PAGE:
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Quick Guide to the Healthy Diabetic Diet

Updated on April 10, 2010

Diabetes is a chronic disease of the endocrine system in which the body is unable to metabolize blood sugar effectively. Persons with this disease are at increased risk or weight gain, nerve damage, blurry vision, fatigue, and other health issues. This article was created to provide succinct, straightforward information about healthy eating for people with diabetes. Useful links for more detailed information are provided at the end.

The good news is that the healthy diet for diabetic persons is nearly the same diet recommended for healthy non-diabetic persons, with the exception of starchy carbohydrates (i.e., grains). Diabetics generally eat less starch (fewer servings of grains) than a non-diabetic person.

A healthy diet consists of a balance of carbohydrates, proteins, and fats at each meal. In terms of calories consumed, a healthy diet consists of 50% carbohydrates, 30% proteins, and 20% fat. The requirements are not exact, so don’t obsess if at one meal or even one day you get slightly more or fewer calories than recommended for a particular type of food.

The links at the end of this article provide more information about serving size, the food pyramid, and healthy dieting.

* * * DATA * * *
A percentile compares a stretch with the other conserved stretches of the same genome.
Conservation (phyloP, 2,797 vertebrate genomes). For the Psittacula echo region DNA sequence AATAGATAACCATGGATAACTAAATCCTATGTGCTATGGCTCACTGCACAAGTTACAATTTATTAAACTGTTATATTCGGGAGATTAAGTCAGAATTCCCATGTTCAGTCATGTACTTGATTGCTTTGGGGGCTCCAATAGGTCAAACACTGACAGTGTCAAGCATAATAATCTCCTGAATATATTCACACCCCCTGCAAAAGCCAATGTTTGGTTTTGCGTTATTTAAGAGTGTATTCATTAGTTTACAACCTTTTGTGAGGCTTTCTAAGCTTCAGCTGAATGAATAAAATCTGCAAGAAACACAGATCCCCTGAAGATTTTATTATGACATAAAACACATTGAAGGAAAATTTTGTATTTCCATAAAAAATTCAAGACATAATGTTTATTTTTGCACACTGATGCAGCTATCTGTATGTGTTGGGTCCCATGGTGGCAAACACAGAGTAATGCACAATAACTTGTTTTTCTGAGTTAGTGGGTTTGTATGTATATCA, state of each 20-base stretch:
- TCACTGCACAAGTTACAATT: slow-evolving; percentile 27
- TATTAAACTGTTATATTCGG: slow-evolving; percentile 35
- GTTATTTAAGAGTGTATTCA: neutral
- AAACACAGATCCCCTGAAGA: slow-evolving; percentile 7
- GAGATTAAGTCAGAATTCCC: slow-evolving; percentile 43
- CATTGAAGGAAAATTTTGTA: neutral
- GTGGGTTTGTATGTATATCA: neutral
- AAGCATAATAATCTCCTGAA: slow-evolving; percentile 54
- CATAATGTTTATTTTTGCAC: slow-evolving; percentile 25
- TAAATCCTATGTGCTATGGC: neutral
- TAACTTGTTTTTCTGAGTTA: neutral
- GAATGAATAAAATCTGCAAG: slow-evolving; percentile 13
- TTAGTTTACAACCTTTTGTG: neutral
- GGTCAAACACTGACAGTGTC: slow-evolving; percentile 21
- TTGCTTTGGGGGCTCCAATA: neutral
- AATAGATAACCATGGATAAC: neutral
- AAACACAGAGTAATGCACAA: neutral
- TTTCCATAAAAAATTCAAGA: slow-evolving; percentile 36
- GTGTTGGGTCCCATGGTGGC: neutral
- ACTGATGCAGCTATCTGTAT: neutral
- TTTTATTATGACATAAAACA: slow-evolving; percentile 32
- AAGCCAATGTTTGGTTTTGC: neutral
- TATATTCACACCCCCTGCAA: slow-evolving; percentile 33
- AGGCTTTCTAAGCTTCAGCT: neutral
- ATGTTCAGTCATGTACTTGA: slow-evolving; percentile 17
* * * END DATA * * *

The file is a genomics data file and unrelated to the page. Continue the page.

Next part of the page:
Carbohydrates consist of fruits, vegetables, and grains (these are starches). The carbohydrates in your meal should consist of some starch, but not too much. Bread, potatoes, rice, quinoa, and other grains, are all a necessary part of a healthy diabetic diet, but should be limited. One slice of bread or 1/2 cup of rice (either but not both) is sufficient starch for a diabetic person’s meal. Some diabetics eat practically no starch. Each person is different, so you should experiment to learn what works best for you.

Vegetables – eat 3 – 5 servings per day

Serving size: 1 cup of leafy vegetables

½ cup of other vegetables

Fruits – eat 2 – 4 servings of fruits

Serving size: 1 small apple or pear

½ orange or banana

1 cup of berries

Grains – eat limited servings per day (these are starches; start with 1 serving per meal)

Serving size: 1 slice whole grain bread

½ cup rice, cooked cereal, or pasta

1 cup cold cereal


Proteins are lean meat, poultry, fish, cheese, milk, eggs, and beans. Your meals should have 30% - 20% of its calories from protein.

Meat, fish, poultry – 1 to 2 oz. per meal (3 to 6 oz. per day).

Milk and cheese – 2 to 3 servings per day

Serving size: 1 cup of low fat milk

1 oz. of cheese


Fats are an important component of a healthy diet. They are necessary for brain and nerve health. You should get 20% – 30% of your calories from fat. Fat is in almost every food item. Rather than add fat to your plate to meet this target, you should be aware of how much total fat is in the meal. Meats, fish, cheese, and regular milk all have fat. Vegetables also have fat. And food is cooked, often some fat (cooking oil, butter) is added. If your meal has less than the targeted amount of fat, then go ahead and add a little blue cheese dressing to that salad or a pat of butter to that slice of toast.


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